amassed-smallOne of the things I really like about paperboys is the mass look you get from the relatively crowded stands of figures (see left). Wargame 1066. Saxons, Vikings, Normans really uses this to great effect. The double line of stands in the shieldwall in Andy’s rules creates a formidable block of warriors!

I included lots of alternative shields which can be glued over the ones on the figures to prevent some of the more striking designs visually jumping out in the line. I was trying to get a really irregular, rather sombre look to the Saxons and the Vikings, who are represented in various forms in the figure sheets. bridge-small

This was my first attempt at ‘big shield’ armies and I think they suit paper figures very well. Since then I have made many Romans for the ‘invasion’ book; varying the shield positions and weapon angles amongst the stands creates a flicker which lends life even to a uniformed mass.

The relatively limited troop types in 1066 allowed us space to include more buildings, a town rampart system – even a Viking ship as well as the usual trees (see main image). Andy had space to include scenarios for all three battles of 1066 too, so if the Hastings interest this Autumn inspires you to relive that year on the wargames table, get the scissors out!

Battle for Britain. Wargame 1066. Saxons, Vikings, Normans and Battle for Britain. Wargame the Wars of the Roses 1455-1487 are now both on sale from Helion & Company Ltd.

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Remembering the Centenary of the First Tank Crews who fought at the Somme

the-first-tank-crewsJohn Lennon’s maths teacher, the Scottish chemist Stuart Hastie (who introduced science into the whisky distilling process), the grandson of the social reformer Joseph Rowntree and the champion rose grower Bill Harkness…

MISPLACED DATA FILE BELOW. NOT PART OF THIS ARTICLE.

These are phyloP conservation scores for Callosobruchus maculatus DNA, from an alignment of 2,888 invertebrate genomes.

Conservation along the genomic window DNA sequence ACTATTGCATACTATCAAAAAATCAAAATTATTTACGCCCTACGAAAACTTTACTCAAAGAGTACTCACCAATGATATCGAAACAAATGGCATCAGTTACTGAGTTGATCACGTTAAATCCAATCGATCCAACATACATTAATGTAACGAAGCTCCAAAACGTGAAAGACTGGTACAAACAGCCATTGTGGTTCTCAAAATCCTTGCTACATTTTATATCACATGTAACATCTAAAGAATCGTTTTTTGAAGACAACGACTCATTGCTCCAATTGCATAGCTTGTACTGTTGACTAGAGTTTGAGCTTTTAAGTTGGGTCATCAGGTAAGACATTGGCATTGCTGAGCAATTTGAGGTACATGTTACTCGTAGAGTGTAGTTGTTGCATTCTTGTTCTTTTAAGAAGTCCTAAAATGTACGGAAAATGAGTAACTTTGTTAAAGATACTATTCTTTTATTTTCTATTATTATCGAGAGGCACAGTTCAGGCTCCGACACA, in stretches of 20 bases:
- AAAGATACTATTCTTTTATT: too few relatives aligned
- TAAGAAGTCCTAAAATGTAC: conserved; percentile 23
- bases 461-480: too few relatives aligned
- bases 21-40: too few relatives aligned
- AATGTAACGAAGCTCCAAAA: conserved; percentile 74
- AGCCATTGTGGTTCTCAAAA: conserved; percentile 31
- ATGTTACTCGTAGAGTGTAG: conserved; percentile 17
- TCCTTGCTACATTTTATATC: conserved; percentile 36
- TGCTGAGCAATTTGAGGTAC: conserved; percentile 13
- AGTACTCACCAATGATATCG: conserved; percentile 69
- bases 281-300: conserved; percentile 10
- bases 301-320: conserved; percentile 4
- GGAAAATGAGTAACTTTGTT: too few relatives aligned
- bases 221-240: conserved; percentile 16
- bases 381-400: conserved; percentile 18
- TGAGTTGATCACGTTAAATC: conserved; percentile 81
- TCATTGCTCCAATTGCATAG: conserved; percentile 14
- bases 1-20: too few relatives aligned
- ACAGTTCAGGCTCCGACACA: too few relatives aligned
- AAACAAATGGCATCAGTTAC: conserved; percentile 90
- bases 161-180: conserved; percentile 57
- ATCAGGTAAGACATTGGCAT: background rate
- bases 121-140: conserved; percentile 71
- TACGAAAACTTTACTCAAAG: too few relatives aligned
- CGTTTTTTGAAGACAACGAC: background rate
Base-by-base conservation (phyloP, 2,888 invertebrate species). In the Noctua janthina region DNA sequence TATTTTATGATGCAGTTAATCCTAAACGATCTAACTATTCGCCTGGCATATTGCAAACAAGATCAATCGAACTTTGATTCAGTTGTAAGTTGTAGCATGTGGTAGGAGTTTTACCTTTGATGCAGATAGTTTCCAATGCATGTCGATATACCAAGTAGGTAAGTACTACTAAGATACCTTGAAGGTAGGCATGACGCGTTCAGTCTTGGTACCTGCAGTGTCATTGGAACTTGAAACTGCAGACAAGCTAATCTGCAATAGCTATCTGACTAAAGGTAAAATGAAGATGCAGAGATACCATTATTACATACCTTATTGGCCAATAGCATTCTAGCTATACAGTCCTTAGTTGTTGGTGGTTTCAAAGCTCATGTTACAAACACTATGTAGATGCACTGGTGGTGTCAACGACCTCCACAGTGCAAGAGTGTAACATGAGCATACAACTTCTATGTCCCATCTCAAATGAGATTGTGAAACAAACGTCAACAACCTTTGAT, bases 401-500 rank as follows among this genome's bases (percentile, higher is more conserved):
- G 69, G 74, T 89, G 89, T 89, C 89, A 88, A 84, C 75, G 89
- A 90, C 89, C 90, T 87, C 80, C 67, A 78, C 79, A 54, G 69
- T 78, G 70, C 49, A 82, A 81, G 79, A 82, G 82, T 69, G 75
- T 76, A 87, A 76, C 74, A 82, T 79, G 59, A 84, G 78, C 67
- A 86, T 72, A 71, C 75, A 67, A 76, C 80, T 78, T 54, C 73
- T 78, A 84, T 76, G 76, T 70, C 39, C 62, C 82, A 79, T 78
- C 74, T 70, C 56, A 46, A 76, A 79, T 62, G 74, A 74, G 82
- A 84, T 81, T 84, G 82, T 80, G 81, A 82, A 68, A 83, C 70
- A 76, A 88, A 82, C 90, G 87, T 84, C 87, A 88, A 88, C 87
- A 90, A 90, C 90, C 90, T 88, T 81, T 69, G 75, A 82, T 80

These are just four of the brave souls who took the first tanks into action on the Somme battlefield 100 years ago and who are commemorated in an extraordinary new – and inaugural – account: The First Tank Crews. The Lives of the Men Who Fought at the Battle of Flers-Courcelette 15 September 1916.

Released by publishers Helion & Company to coincide with the centenary of the battle, The First Tank Crews has been meticulously researched by former army officer of 40 years, Stephen Pope, who has unearthed new material from official service records, first-hand descriptions of battles and, most importantly, information provided by families of those who served.

“I wrote the book because I was fascinated by the story of ordinary men who took part in a world first: an extraordinary event when near-prototype tanks were used for the first time,” says 62-year-old Stephen, who is now an army reserve officer.

“No-one else had researched their story and, other than through my website, it is wholly unknown. The National Tank Museum has since followed up on my research and have recently opened a new exhibition, which features some of the first tank crewmen.

‘I hope that the readers of the book will enjoy the 400 individual stories of the crewmen and their families before and after the First World War.”

Liverpool school teacher Graeme Nixon would survive the war to later award a young John Lennon detention – predicting he would fail his exams due to persistent absenteeism. He died within weeks of The Beatles’ last live concert in 1966.

Edinburgh chemist Stuart Hastie later commanded sections of tanks at the Battle of Cambrai. Under his orders, the crewmen used their tanks to rip up the German wire entanglements and allow the cavalry to deploy during battle. The son of an ironmonger, Hastie had risen to the rank of chief instructor of the Driving and Maintenance School in France by the end of Great War – receiving the OBE in the June Honours List of 1919. Later in life he would introduce science into the whisky distilling process and be lauded by his industry peers for his money-saving research.